I'm an amateur blogger who wants nothing more than to explore the world with my favorite adventurers.

Steamboat Springs

Steamboat Springs

We had never thought about visiting Steamboat Springs before until we learned about the Ice Castles (see the blog post here: vaguelycrunchy.com/colorado/ice-castles). We knew we needed to see them, so the second week of December 2012 we left right after work on a Friday.

Our plan was to see the ice castles late that night, crash at a local motel, then drive back home the next morning. Not the most exciting weekend, but we were both in school and worked full time so we didn’t have the luxury of having multiple days off in a row.

We made it to the ice caves around 8pm after 6 hours of driving. But to our dismay, the sculptures were unfinished and not open to the public. Their construction process takes weeks to grow (see their site here: http://icecastles.com/) and we got there too early. We didn’t want 12 hours on the road and a night in a motel to be a total waste of time and money, so we talked to the crew members. They felt bad for us and asked the owner if it would be okay to show us around what they made so far, and he happily agreed.

The owner of Ice Castles strapped us into some crampons and led us on a private tour. He showed us what they had made so far, what they planned on making next, and explained the rigorous process of creating such massive ice sculptures. At the end of the tour he gave us a massive discount on some season passes so we could come back in a month or two to see the full creation in all its glory.

We happily paid for the passes, said our goodbyes, and then drove around the city until we found an open motel with vacancy. I can’t remember the name of the motel we finally settled on, but it was definitely a place we wouldn’t forget. The building looked like an old cabin with a few rooms. Everything was dark and foreboding, like a haunted house. We waited at the front desk for a few minutes and a tall, bearded old man greeted us.

He had a thick Russian accent. Though he seemed intimidating at first glance, he had an incredibly friendly demeanor with a dazzling smile. He talked for ages about his passion for business, his travels, and his busy life as the sole owner and employee of the motel. He cleaned all the rooms, checked everyone in and out, and maintained the building. He slept in a room right outside the front desk so he was always available. We thanked him after he let us check into the room and wondered if our room would be clean.

It wasn’t.

I’m not saying that it was the worst motel I’d stayed in before, but I definitely wouldn’t say it was the best. The sheets smelled funky and seemed a little too lived-in for a motel, the mattress was covered in plastic pee-proof bag, and the surrounding furniture was dusty. The trashcans were filled with random trash from previous guests and the bathroom towels smelled too similar to the bed sheets for my liking.

When we finally settled into bed, we heard strange scratching from the walls and random bumps from the ceiling. We guessed the noises were scurrying mice, enjoying the newly silent room. The building was so old though so who knows.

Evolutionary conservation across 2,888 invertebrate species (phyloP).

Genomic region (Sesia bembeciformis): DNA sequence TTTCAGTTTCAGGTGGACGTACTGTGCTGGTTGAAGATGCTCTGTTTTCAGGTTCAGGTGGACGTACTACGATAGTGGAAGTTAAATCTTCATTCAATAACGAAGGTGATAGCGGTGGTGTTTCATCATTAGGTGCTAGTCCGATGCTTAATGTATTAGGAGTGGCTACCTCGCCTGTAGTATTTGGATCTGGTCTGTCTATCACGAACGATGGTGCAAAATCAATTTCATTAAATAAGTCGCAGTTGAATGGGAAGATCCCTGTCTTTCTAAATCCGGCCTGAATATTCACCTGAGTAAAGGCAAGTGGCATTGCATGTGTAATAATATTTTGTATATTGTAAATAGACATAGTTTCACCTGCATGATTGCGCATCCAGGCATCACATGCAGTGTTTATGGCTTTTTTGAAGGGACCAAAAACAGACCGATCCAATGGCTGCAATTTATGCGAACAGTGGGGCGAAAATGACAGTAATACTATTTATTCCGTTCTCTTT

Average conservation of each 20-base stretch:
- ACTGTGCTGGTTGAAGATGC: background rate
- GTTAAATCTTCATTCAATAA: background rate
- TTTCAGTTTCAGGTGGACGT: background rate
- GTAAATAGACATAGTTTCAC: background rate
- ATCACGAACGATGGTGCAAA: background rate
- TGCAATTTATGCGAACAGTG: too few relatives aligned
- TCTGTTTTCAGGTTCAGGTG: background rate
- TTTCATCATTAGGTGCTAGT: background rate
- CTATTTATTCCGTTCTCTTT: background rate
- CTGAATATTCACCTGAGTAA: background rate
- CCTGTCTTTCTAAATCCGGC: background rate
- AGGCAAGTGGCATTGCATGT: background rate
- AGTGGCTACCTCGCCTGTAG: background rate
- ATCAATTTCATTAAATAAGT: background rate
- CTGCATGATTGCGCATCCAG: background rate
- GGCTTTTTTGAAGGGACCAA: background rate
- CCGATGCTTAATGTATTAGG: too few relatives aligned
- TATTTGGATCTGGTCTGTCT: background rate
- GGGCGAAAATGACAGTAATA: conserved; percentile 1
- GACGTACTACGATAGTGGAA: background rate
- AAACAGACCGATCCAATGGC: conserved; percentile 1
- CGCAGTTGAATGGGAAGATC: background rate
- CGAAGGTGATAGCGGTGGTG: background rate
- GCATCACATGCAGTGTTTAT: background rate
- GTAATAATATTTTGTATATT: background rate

We checked out early the next morning, at some breakfast at Denny’s, and then drove the 6 hours back to Utah.

I spent the following weeks planning a Valentine’s Day getaway weekend in my free time. I booked a nice hotel, looked up local restaurants, purchased some ski passes, and scheduled a visit to the natural hot springs.

The day finally came and we happily drove back to Steamboat Springs. This time we checked into our cozy hotel and explored the little downtown area. Although we saw some interesting shops and art galleries, we were mainly interested in messing around with the statues.

For dinner we dressed up and went to 8th Street Steak House. This steak house is unique in that you get to choose your meat and side dishes, as well as cook the food yourself. We had a ton of fun choosing our own spices and grilling everything ourselves, and we really enjoyed their wine and beer selection.

After dinner we went to the ice castles and for the first time got to experience the full creation. The lights changed behind the ice and the sculptures were intricate and beautiful. The entire experience was unforgettable.

The next day we grabbed our snowboards and headed to Steamboat Resort under a bright blue sky. We enjoyed some runs over the champagne snow and had a few beers at the ski lodge. We then went to the ice castles again before picking up a pizza and beer. A night in was exactly what we needed.

For our final day in Steamboat Springs, we went to the famous Strawberry Park Natural Hot Springs. We took a shuttle bus up a winding dirt road, free of cell phone service and busy tourist attractions like restaurants and bars. In fact, they don’t even have power outlets for hair dryers or other electronic features. They’re basically off-grid!

We changed in one of their little huts by the water and stepped in. We stayed for a really long time and once the darkness settled, we utilized their clothing optional after sundown policy and got to enjoy the springs nude while stargazing. You can learn more about the hot springs here: http://strawberryhotsprings.com/

We visited the ice castles one last time that night and left for Utah the next morning. We couldn’t have asked for a better experience.

This short trip may be a small blip in the massive list of adventures that Kevin and I have gone on, but it’s still one of my most favorite trips. The fluffy snow, cute little downtown area, delicious food, winter attractions, and friendly locals made the trip fun and memorable. I’d definitely love to go back.

Ice Castles

Ice Castles